BERLIN — Plans to replace a failed culvert and reopen the end of Fisher Road that has been closed since late last summer have hit a speed bump that must be swiftly smoothed out in order for the $1.4 million project to be completed this year.

The Select Board was told Monday night the clock is ticking, time isn’t on their side and the biggest remaining obstacle involves an easement that will be needed to complete the project as designed.

It’s not that work could start tomorrow even if a signed easement from LaGue Inc. was in hand.

It couldn’t.

Under state law, work in rivers and streams can’t start until May 15.

However, it isn’t the May 15 date that has town officials a bit concerned. It is Oct. 15, because that’s when the work needs to be finished and if days turn into weeks and the easement remains unsigned, that might not be possible.

That is the shared view of Town Administrator Vince Conti and Zoning Administrator Tom Badowski who explained that due to the nature of the project, the construction window has started closing even though the project hasn’t been put out to bid and work can’t start for more than three weeks.

Easement or no, it won’t start then.

The pre-cast concrete structural components that will eventually be assembled into a 28-foot-long bridge-like arch require a 10-week lead time and they haven’t yet been ordered.

That isn’t all on LaGue Inc. because the state Agency of Transportation still needs to sign off on documents required by the state Infrastructure Bank, which is financing the project voters approved in March.

Badowski told board members the agency has signaled that sign off is coming soon, several weeks after providing a proposed easement to LaGue Inc. it’s status is uncertain.

According to Badowski, Chip LaGue said he liked the design of the project, but expressed some reservations about the language of the easement. Badowski said he invited LaGue to propose alternative language that would be acceptable and is still waiting to hear back.

Badowski said he had hoped to put the project out to bid by now, but was waiting for the green light from the state and the easement from LaGue.

“Those two items are delaying this project,” he said.

Given recent correspondence from the state, Conti said reaching an agreement with LaGue was a bigger concern.

“There is a risk of further delay if we don’t get through this easement fairly soon,” he said. “It’s already put us a little behind the eight-ball.”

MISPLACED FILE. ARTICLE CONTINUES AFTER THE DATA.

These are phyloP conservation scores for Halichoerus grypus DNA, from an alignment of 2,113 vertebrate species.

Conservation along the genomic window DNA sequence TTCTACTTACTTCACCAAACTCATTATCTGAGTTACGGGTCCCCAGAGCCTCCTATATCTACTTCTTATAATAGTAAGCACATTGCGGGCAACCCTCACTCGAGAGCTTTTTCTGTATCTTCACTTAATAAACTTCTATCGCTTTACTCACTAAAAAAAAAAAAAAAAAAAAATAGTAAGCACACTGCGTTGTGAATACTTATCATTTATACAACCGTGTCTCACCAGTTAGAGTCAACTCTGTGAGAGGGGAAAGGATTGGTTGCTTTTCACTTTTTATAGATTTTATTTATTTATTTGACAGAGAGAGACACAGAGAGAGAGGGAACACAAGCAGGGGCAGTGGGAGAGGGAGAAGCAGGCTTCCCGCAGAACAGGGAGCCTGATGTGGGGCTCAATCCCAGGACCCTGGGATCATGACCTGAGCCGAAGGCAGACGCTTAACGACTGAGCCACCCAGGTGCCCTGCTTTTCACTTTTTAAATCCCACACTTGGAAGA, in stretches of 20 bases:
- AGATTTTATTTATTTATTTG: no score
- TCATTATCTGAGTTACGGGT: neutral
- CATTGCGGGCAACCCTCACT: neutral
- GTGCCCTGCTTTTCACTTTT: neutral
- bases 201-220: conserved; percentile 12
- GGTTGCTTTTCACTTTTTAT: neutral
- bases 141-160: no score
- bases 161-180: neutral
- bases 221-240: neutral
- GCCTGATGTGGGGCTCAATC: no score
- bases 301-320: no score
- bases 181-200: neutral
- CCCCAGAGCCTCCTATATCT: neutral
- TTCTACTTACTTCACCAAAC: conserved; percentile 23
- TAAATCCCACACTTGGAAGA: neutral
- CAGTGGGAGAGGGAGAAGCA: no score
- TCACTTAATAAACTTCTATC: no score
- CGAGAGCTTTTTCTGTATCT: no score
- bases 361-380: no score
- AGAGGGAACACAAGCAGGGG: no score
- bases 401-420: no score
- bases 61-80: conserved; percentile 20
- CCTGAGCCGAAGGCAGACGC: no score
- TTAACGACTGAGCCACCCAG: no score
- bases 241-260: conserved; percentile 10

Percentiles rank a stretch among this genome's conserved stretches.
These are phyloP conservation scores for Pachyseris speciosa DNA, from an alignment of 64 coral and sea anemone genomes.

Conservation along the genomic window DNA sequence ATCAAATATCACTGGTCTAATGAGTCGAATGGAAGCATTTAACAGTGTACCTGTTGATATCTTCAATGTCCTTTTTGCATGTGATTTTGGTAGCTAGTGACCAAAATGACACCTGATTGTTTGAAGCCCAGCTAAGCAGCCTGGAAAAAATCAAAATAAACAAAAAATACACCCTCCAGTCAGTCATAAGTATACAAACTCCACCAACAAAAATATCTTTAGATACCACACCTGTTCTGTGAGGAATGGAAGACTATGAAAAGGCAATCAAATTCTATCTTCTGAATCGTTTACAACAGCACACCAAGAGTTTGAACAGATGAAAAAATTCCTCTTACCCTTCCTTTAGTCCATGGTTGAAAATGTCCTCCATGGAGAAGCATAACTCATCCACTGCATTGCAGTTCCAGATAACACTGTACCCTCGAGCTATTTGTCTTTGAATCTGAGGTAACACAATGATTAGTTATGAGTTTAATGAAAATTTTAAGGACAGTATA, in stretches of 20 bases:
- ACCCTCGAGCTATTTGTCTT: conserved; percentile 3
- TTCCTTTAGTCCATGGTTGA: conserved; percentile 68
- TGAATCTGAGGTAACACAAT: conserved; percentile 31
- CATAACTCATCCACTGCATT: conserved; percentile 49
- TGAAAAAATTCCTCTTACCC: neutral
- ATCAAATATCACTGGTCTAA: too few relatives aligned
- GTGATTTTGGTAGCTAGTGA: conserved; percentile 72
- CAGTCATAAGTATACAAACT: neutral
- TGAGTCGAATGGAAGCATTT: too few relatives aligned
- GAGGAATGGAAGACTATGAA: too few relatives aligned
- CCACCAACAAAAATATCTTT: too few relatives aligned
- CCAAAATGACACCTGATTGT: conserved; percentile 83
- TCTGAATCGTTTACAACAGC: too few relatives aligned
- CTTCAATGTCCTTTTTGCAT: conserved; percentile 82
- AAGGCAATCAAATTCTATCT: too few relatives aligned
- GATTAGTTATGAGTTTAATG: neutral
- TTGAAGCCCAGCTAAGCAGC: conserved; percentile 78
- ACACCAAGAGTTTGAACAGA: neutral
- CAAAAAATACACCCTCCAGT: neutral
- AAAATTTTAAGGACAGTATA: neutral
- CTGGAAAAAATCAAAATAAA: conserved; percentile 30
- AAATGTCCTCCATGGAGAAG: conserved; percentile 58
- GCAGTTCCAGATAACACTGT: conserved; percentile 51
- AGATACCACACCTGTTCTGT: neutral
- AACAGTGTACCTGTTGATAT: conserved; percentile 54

Attempts to reach LaGue for comment were unsuccessful Tuesday.

Contacted Tuesday, Badowski said he remained hopeful an agreement with LaGue would be reached in time to allow the town to proceed with plans to replace the massive steel culvert with the rusted out bottom that is still funneling Pond Brook beneath an undermined section of Fisher Road.

Badowski explained the requested easement would be needed to accommodate the preferred design of the new concrete arch that would involve one of the downstream wing walls extending perhaps 15 feet onto LaGue Inc.’s property. An alternate design that Badowski said would work, but isn’t optimal, would shift the wing wall off property owned by LaGue Inc. However, he said even that scenario would require obtaining a temporary construction easement.

Badowski said if the structural components were ordered now — something the town is not yet ready to do — they wouldn’t be delivered until early July. That would provide a contractor who hasn’t been hired ample time to complete a project that doesn’t yet have a firm price tag.

However, Badowski said the time it will take to resolve some of that uncertainty will necessarily shrink the window on a project that will likely take at least two full months to complete and must be done by Oct. 15.

There is still time, but the town will need to decide how to proceed in the next 30 days if it wants to complete the project and reopen the road later this year.

“We need to get this resolved before we order that structure,” he said, noting the order, when placed, will trigger a 10-week wait.

The final design will be dictated by whether the town obtains the easement and must precede a bidding process that will take 30 to 45 days.

“At this stage, any delay pushes us closer to Oct. 15,” he said.

Though there are alternatives that avoid LaGue Inc.’s property entirely, Badowski said they would add significant project cost.

Voters authorized the town to borrow up to $1.4 million to finance the project based on an engineer’s upper end estimate.


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